By Jim Euchner, VP, Global Innovation, Goodyear, and RTM Editor-in-Chief
People will work long hours, climb over steep obstacles, and endure a lot of frustration to innovate if they believe they have a real chance to create something new. An organization can be said to have a culture of innovation when it supports those people and makes it possible for bold new things to happen with some regularity. Alas, in many organizations, it is almost impossible to be truly innovative. There are too many layers of organizational defense preventing it.
This issue brings together thinking from leaders who have created such cultures and helped birth impressive innovation—even world-changing breakthroughs—in places like DARPA, Google, the XPRIZE Foundation, and IBM. Each of the authors in this issue is a recognized innovation leader and each was an invited speaker at IRI’s 2016 Annual Meeting in Orlando, Florida. They are all reflective practitioners who have thought deeply about what makes innovation work in large organizations.
Although each of these leaders has a unique style and uses a distinctive set of tools, there are common threads in their thinking that cut across the organizations they have helped to shape. Some of these common elements are:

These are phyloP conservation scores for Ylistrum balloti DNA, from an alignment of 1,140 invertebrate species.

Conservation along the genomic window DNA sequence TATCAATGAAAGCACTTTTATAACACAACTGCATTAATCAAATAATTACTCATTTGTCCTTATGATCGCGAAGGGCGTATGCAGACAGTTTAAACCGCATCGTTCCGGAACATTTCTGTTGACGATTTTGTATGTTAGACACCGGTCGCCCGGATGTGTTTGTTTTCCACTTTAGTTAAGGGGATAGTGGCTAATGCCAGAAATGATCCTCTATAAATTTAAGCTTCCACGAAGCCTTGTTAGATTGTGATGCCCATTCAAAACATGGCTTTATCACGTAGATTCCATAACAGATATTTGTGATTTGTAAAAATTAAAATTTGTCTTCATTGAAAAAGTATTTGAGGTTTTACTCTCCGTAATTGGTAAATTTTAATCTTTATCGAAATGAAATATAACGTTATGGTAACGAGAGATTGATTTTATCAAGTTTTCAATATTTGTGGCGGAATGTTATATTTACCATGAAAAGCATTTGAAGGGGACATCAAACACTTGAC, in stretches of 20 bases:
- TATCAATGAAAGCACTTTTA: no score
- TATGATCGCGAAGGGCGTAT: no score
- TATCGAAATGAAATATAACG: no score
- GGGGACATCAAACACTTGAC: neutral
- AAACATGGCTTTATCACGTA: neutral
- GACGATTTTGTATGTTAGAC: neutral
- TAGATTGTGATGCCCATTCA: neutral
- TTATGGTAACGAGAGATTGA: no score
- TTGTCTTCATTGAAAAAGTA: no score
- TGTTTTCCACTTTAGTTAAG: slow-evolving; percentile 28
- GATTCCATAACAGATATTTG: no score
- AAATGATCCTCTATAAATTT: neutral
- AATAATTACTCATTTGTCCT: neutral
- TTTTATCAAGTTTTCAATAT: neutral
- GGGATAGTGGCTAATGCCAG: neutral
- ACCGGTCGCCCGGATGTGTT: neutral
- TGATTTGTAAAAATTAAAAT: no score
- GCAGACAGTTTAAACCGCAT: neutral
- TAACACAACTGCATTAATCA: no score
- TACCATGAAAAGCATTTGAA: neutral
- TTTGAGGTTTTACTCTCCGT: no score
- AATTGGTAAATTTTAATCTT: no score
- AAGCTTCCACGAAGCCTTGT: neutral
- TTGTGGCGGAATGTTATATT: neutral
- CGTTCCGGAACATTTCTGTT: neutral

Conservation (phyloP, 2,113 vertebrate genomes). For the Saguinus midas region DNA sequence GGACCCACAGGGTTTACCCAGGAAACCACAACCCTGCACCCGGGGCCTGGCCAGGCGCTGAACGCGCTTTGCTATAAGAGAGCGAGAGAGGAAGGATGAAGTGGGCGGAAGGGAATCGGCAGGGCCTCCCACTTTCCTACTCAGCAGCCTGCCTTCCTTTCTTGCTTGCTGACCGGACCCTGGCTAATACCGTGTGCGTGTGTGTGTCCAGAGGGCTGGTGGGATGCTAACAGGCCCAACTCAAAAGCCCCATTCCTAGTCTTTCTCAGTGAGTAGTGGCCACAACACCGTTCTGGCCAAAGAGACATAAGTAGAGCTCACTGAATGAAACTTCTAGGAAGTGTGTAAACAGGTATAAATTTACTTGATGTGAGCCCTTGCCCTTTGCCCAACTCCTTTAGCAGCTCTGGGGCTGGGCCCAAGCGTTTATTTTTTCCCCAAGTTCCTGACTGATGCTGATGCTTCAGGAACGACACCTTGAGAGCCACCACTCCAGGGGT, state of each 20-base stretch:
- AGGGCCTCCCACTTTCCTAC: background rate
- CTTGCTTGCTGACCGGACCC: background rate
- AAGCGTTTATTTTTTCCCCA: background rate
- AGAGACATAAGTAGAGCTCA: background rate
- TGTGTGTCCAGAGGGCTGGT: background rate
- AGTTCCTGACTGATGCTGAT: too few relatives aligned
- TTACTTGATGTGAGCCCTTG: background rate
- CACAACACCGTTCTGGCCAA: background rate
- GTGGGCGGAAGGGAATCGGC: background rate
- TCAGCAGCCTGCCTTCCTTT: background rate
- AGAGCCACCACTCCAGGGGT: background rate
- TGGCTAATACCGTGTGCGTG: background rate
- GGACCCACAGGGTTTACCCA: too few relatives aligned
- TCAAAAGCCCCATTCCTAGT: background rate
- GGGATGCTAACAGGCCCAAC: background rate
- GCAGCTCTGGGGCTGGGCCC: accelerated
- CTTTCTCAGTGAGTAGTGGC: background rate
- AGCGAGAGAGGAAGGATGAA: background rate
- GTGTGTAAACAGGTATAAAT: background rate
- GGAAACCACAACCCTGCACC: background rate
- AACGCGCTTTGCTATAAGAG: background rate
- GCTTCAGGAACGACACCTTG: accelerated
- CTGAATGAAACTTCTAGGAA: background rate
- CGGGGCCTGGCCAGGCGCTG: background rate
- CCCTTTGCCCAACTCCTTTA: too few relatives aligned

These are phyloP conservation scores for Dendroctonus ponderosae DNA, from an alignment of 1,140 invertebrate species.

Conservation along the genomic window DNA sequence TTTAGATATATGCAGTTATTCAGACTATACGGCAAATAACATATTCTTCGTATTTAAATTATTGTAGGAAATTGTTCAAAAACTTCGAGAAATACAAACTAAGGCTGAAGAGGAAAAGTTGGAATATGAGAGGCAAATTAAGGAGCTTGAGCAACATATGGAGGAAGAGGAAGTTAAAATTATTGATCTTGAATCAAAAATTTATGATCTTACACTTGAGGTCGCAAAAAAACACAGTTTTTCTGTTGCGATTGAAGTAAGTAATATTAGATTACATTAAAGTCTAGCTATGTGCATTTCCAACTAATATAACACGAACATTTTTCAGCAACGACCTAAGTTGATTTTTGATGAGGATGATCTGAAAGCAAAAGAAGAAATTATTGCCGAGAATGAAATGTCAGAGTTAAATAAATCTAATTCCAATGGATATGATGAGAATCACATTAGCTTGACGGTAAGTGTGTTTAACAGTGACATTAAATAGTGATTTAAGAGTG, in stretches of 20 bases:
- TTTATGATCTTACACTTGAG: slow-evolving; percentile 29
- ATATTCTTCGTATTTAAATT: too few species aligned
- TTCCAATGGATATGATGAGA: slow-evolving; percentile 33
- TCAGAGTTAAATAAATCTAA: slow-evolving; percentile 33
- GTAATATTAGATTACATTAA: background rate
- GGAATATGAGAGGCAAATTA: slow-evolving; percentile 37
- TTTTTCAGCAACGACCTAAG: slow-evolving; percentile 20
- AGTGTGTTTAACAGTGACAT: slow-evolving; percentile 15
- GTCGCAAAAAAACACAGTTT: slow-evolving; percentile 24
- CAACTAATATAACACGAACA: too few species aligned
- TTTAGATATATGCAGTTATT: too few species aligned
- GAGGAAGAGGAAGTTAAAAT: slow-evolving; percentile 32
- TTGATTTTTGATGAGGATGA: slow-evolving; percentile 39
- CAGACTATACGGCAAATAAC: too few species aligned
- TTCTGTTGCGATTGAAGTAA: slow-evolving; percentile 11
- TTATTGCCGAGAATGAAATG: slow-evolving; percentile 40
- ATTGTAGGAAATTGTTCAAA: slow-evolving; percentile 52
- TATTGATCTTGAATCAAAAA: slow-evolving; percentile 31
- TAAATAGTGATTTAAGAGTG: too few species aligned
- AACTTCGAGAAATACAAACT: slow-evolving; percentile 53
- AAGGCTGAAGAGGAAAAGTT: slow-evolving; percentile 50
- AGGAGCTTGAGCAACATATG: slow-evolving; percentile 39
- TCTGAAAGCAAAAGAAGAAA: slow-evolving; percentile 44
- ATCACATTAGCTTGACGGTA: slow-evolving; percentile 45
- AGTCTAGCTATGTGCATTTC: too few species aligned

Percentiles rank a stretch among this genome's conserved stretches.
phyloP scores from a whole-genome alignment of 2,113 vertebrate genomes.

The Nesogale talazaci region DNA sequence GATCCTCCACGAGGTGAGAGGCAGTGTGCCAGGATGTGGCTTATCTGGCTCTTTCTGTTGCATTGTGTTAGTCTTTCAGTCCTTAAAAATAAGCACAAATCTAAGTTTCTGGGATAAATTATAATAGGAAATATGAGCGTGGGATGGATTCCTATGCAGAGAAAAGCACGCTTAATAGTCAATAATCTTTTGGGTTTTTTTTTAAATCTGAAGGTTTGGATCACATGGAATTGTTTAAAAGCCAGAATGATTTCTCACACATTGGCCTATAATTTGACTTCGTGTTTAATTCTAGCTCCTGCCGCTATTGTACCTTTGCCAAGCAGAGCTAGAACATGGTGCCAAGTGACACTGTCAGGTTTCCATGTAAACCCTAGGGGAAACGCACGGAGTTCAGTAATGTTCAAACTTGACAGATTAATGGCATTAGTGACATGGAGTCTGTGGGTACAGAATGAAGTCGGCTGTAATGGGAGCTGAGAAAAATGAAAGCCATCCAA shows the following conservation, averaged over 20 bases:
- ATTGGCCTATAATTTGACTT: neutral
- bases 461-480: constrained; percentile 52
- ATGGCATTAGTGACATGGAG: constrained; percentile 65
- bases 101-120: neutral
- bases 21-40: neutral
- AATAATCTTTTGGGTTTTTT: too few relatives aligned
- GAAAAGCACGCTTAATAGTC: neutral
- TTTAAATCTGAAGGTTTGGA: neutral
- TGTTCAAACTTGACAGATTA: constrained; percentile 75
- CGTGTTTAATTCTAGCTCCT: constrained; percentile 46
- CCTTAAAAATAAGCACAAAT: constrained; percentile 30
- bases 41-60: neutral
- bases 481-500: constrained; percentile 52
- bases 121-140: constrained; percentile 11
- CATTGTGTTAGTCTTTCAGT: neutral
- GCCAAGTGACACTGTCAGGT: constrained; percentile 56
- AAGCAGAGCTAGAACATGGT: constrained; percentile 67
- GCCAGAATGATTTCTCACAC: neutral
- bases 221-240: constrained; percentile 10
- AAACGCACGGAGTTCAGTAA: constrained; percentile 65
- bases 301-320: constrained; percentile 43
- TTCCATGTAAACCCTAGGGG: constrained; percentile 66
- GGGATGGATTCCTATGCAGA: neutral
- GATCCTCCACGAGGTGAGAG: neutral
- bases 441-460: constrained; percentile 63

Bold goals. Innovation happens when goals are clear, audacious, and meaningful—when goals not only inspire but also serve as the lodestone in managing the innovation program.
A degree of independence. A company’s performance engine—the structure that delivers predictable, near-term results based on existing core competencies—can strangle innovation by preventing change; after all, change endangers the performance engine. Some mechanism for shielding the innovation effort from the imperatives of the performance engine is required.
Resources. Executives need to make resources available to breakthrough innovation efforts even though the results are uncertain; they need to protect those resources and manage them with a different logic than that imposed by the performance engine and its traditional financial metrics.
A balance of discipline and freedom. Freedom from current ways of thinking and acting is required, but so is the discipline (and guts) to make tough decisions about the future of even favored projects.
Interconnection. Innovation happens when ideas collide; there need to be ways of bringing together different perspectives, different ways of thinking, and different concepts, both within the organization and across its boundaries.
Great people. Bold innovation requires great people—leaders and project staff members who are technically strong, passionate, and able to attract and motivate other great people.
The articles in this issue, each adapted from an Annual Meeting keynote or plenary talk, show how these innovative leaders have developed practices that draw on each of these elements to make bold innovation work.
In this issue:
The Road to Abundance — Innovation, Disruption, and Opportunity; 2016 Medal Address
Peter H. Diamandis (XPRIZE Foundation)
Making Innovation Happen: 2016 Medal Address
Vinton G. Cerf (Google)
Embedding Innovation in Corporate DNA
Bernard Meyerson (IBM)
Manufacturing in Space
Jason Dunn (Made in Space)
Leveraging Virtual Experimentation and Simulation in R&D
Anita Friis Sommer (LEGO) and Steven Moskowitz (Entegris)